Wednesday, 10 September 2014

border crossing

still here
It turns out that Kosh Agach, although a bit rough around the edges, isn't such an awful place after all and we end up staying three nights while we prepare ourselves mentally for the Next Bit.  In other words Mongolia.  As we'll only have thirty days to cross to Ulaanbaatar on mostly dirt roads we might as well take our time before we cross the border.  Around us the mountains seem to attract dark grey clouds but the skies stay clear enough by the time we set out.  A tailwind drives us towards the last village and on the road we are stopped by a policeman in an unmarked car who has a look at our passports before waving us on.  He comes and finds us later on when we have pitched our tents away off the road about 10km before the border post.  This time he is with two others, but they only look again at our passports before driving off.  This is the only time the police in Russia have shown any interest in us whatsoever.

nowhere to hide
From the Russian border post we have a twenty kilometer ride up through a valley to the actual border.  We aren't certain that we will be allowed to cycle this stretch but we are happily waved through by the uniforms. On an empty road we come across an eagle fighting with an animal on the road ahead.  The bird is trying to pull away with its talons holding what?  We can't identify the animal as it runs away before we get too close.  It is the colour of a marmot but looks bigger - a fox maybe?  It feels like we have just stumbled onto one of those precious natural history scenes from a BBC Nature programme - but without the hushed commentary from David Attenborough to explain fully what we are witnessing.  At the top of the climb, where the tarmac ends, a single Russian guard has to open the gate in the fence for us.  He wants to chat - his English is good.  He tells us he's from a big city in the west, but we've never heard of it.  Then he begins to list all the big Russian cities starting with Moscow, St. Petersburg, Sebastopol......... Mr. Putin you should give this man a promotion.   We haven't watched any Russian news programmes but someone had asked us about Crimea and I asked whether there was any fighting in the Ukraine.  Oh no, came the reply, all is peaceful. If only.........

Dirt road down to the Mongolian border where we are waved through a pool of muddy water by a woman who then expects us to buy a ticket for the "disinfecting" of our bicycles.  We laugh at her.  The wind is howling around the border post and there's no sign of anyone outside.  Inside we are led around to fill out the usual bits of paper before being stamped in - a 30 day visa on arrival.  As soon as we get out beyond the gates we shelter behind a wall to eat some lunch.  Here we meet Joy, a local young Kazakh on a motorbike who speaks a little English, enough to explain that he has a place to stay in the next village, which is 30km away but not enough to understand our questions about the Mongolian language.  He tells us that he speaks four languages: Kazakh, Russian, Mongolian and English.  He's probably fluent in three so it seems a bit mean to carp about the fourth.  To our shame we have not learnt any Mongolian and to be truthful, we are hoping we can wing it with the few words of Russian we have learnt.  After all, Mongolia was a Russian client state for seventy years.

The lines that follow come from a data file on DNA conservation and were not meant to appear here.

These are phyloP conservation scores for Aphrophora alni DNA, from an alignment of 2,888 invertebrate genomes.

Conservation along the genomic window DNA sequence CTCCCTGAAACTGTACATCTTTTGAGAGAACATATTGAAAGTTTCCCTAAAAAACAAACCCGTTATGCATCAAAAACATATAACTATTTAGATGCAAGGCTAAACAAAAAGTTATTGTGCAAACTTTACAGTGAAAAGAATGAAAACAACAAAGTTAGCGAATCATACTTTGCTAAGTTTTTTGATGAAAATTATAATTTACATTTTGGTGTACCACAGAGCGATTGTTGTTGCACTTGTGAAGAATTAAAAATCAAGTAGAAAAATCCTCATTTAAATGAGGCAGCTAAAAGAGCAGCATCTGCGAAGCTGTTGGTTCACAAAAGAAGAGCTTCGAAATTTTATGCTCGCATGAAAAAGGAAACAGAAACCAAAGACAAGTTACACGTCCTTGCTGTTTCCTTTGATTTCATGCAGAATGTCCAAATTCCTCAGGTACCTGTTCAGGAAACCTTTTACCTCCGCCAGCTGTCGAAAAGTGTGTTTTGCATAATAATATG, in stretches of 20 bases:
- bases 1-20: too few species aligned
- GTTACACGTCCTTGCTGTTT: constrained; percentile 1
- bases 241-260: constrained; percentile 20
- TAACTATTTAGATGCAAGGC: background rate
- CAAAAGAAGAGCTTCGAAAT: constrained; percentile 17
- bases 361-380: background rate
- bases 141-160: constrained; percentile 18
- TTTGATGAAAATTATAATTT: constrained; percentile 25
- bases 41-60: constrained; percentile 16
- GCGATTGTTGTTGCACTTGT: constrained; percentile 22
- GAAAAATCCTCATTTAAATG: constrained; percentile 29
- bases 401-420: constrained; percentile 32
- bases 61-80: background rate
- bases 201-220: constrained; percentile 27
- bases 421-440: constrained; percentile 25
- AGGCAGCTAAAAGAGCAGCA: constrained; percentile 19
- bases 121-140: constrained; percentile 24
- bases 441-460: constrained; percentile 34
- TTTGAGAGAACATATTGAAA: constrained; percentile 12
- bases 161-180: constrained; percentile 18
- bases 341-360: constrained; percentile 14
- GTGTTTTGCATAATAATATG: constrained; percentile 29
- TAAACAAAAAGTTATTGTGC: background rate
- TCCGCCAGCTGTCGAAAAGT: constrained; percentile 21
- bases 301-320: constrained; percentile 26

looking for asphalt

Gabor, as usual, has been slower than us setting off and doing last minute shopping, and as it's freezing here, we head off down the dirt road without him.  I think he's used to us by now.  The road has been 'made' so it is full of gravel and rocks and stones.  Running in parallel on either side are smoother tracks in the dirt - the more comfortable option.  And then, as if by magic, although Joy had told us, the road becomes asphalted.  Joy told us the asphalt runs all the way to Olgii, so that relaxes us a little, knowing that at least tomorrow won't be such a hard ride to the town.  

We are all together again when the sun disappears behind the mountains.  It is cold and the landscape is bleak and barren.  We have descended from the border a little, but end up camping at around 2000m in a spot that gives us some protection from the wind.  Still, it is cold.  There's sign of gers having been here - but it must be too cold or too devoid of grass now for them.  Just a few circles in the dirt and a large number of broken bottles dotted everywhere.  There is one ger on the other side of the road - we come across it while looking for that lovely sheltered spot - they have clearly got the best camp in the neighbourhood.  Along the road is a rabble of sheep slowly grazing their way homewards for the night.   We graze on instant noodles before quickly huddling up in bed.  Meanwhile Gabor has put on his full down suit to cook his tea.  This cold feels serious.  In the night there are snow flurries.  At this rate I'm going to have to buy some shoes.........

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